Monkey Kidnaps and Kills 12-day-old Baby

A monkey shouts as it sits in a pond during a hot summer day in Allahabad, in the Indian state of Uttar Pradesh, on May 7. Sanjay Kanojia/AFP/Getty Images

An infant has died in India after a monkey snatched him from his mother's arms.

The tragic incident unfolded on Monday in a village north of Agra, in the Indian state of Uttar Pradesh, approximately 128 miles south of India's capital New Delhi.

"The main door of the house was open and my wife was breastfeeding our son," the 12-day-old baby's father was quoted as saying by The Times of India.

"Suddenly a monkey barged inside our house and grabbed the child by the neck.

"Before [we] could understand anything, the monkey took away our son. After a chase, the monkey left our son on a neighbor's roof, but it was too late. [He] was heavily bleeding and had no pulse. We took him to a nearby hospital but he was declared dead."

Agra Police Assistant Superintendent Abhishek, who goes only by his first name, told CNN that neighbors rushed to help the baby's mother after hearing her screams.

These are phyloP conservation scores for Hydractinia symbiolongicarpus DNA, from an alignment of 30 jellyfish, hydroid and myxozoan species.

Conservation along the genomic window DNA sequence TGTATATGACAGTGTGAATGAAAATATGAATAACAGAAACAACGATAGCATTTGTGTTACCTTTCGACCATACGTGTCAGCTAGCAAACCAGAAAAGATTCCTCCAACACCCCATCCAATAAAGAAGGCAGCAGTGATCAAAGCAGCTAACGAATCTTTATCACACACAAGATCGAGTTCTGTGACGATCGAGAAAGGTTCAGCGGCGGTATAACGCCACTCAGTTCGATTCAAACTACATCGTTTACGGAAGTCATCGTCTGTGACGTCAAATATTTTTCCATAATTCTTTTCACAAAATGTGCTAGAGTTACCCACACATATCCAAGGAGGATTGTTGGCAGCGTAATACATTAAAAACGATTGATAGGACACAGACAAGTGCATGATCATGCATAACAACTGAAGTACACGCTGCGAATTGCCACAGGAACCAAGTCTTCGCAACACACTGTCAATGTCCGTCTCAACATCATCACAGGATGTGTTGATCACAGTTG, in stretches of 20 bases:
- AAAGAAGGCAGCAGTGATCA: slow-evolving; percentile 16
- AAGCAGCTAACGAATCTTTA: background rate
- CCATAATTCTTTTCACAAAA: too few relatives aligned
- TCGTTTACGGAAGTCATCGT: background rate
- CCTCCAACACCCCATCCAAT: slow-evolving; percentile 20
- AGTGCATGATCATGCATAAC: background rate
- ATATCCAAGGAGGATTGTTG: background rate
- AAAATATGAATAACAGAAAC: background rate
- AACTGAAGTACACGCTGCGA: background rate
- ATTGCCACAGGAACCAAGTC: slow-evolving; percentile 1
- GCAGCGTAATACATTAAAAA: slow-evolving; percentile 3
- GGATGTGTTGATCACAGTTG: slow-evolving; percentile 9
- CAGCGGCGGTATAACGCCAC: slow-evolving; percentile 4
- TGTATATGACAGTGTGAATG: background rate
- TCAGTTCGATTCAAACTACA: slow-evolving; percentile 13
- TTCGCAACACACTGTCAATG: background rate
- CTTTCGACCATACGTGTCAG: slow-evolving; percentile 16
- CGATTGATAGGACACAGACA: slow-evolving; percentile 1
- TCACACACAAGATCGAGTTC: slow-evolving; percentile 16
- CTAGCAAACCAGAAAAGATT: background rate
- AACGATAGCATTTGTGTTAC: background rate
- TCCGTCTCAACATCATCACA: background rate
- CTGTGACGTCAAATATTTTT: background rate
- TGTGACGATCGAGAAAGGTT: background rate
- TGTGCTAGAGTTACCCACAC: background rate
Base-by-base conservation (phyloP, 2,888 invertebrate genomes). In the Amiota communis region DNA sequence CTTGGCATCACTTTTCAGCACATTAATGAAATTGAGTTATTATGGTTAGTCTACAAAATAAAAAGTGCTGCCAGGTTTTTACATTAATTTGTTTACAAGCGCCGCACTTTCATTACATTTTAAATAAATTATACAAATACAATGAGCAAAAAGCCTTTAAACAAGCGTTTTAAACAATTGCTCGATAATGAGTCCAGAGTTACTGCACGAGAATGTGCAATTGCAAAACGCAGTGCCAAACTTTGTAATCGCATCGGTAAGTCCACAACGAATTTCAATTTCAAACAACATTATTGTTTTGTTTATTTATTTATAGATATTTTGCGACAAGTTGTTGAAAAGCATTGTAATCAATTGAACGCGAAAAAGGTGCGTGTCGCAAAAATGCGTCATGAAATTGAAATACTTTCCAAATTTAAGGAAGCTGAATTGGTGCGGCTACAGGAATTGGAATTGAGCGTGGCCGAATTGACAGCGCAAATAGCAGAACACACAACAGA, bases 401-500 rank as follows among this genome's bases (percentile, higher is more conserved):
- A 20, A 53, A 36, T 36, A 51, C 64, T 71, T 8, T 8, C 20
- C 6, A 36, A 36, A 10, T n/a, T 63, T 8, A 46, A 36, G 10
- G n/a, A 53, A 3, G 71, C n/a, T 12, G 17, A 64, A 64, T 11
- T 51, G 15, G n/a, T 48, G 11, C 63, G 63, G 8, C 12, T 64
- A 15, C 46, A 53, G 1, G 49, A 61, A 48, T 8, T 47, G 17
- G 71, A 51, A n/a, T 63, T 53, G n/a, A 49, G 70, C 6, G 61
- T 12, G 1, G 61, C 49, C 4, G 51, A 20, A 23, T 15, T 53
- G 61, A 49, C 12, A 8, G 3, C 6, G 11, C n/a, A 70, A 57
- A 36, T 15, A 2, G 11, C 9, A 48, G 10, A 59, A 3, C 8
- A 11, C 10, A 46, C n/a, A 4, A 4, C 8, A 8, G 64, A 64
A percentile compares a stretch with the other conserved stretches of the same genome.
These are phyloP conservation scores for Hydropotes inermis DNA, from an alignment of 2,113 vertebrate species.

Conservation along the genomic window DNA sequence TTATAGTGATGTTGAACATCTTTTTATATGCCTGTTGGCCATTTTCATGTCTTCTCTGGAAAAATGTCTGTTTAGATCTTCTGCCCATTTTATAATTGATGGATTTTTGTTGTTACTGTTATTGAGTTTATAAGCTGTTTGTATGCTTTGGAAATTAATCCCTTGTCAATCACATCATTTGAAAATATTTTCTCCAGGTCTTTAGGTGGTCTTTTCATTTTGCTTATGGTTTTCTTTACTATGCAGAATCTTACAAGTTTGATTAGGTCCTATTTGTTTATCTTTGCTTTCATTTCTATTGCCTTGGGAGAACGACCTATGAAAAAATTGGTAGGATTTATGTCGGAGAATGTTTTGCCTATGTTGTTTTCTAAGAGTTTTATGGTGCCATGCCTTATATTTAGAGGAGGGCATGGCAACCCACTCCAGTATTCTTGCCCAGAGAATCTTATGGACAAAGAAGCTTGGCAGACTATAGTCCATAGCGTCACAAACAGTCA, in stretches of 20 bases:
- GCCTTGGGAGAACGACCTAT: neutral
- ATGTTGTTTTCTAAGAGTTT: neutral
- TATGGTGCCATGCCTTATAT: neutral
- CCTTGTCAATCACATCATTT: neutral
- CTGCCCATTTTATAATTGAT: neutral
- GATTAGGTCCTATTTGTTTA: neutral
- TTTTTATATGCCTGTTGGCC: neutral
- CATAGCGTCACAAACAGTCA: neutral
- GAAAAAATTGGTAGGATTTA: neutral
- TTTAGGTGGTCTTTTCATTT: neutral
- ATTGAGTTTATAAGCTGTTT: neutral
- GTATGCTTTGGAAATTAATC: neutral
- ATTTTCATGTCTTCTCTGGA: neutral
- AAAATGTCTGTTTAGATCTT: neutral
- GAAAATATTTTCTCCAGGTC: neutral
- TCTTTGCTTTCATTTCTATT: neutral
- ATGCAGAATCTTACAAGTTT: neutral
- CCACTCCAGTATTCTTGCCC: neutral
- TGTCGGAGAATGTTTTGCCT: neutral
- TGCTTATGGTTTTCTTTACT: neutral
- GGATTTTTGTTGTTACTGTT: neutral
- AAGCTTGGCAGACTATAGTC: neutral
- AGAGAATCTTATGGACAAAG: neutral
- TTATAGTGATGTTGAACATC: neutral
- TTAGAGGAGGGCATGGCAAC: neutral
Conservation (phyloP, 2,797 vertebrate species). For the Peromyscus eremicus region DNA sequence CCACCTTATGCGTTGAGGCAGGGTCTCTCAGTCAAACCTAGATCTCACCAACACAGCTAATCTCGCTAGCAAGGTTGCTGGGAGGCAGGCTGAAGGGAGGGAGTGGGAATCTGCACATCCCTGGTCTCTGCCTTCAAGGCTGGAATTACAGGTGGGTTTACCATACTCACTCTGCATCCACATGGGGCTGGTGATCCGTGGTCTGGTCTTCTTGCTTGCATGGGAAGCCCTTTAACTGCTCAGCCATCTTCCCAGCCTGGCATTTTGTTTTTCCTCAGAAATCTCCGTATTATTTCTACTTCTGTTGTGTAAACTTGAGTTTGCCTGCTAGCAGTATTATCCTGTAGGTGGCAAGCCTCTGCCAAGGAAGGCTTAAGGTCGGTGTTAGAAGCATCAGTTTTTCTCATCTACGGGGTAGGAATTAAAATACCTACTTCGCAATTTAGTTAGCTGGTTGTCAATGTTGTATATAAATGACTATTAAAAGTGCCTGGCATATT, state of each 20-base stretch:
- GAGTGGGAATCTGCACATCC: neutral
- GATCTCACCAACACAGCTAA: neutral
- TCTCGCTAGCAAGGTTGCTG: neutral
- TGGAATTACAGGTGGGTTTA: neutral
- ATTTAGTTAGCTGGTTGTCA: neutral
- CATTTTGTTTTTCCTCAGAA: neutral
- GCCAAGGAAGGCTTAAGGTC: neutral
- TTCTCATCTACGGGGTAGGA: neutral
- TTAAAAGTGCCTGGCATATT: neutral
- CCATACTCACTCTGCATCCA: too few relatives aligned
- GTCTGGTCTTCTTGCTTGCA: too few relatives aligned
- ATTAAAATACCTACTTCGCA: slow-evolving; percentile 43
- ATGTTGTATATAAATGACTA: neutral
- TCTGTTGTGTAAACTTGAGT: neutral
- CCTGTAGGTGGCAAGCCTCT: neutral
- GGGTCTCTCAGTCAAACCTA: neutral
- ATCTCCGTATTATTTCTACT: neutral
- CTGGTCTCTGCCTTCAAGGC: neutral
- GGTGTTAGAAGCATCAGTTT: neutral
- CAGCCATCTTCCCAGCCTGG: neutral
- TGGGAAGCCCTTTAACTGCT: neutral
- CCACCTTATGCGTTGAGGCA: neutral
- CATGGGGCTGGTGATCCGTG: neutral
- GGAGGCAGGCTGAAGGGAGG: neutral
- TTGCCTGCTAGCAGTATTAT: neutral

However, their attempts to scare off the monkey came to nothing.

"They threw stones at the monkey to force it to drop the baby but by the time he abandoned it, he had already attacked him severely on the face," Abhishek was quoted as saying.

According to the local police, the lifeless body of the child was recovered from the terrace of a neighboring house later in the day. Injuries on the body appear to indicate the boy was bitten on the face by the monkey.

"The victim's body has been sent for a post-mortem and will be handed over to the family soon," Sub-inspector Atbir Singh told The Times of India.

"The child's skull and neck suffered grave injuries—we saw the open wounds."

The local police added that two months ago another toddler was attacked in the same area. However, they survived and are currently recovering in hospital.

The incident is far from uncommon, in a country where monkey attacks are a common occurrence, second only to dogs.

Visitors to New Delhi are regularly treated to the sight of monkeys hopping along the sidewalks or in between trees in the capital's city center. The animals often break into houses and steal food from people.

Earlier this year, New Delhi's government launched a pilot scheme for immune contraception in a bid to stem the growing numbers of wild animals in the city.

Data from the local government showed that in 2016, 268 cases of monkey bites were registered in the Indian capital.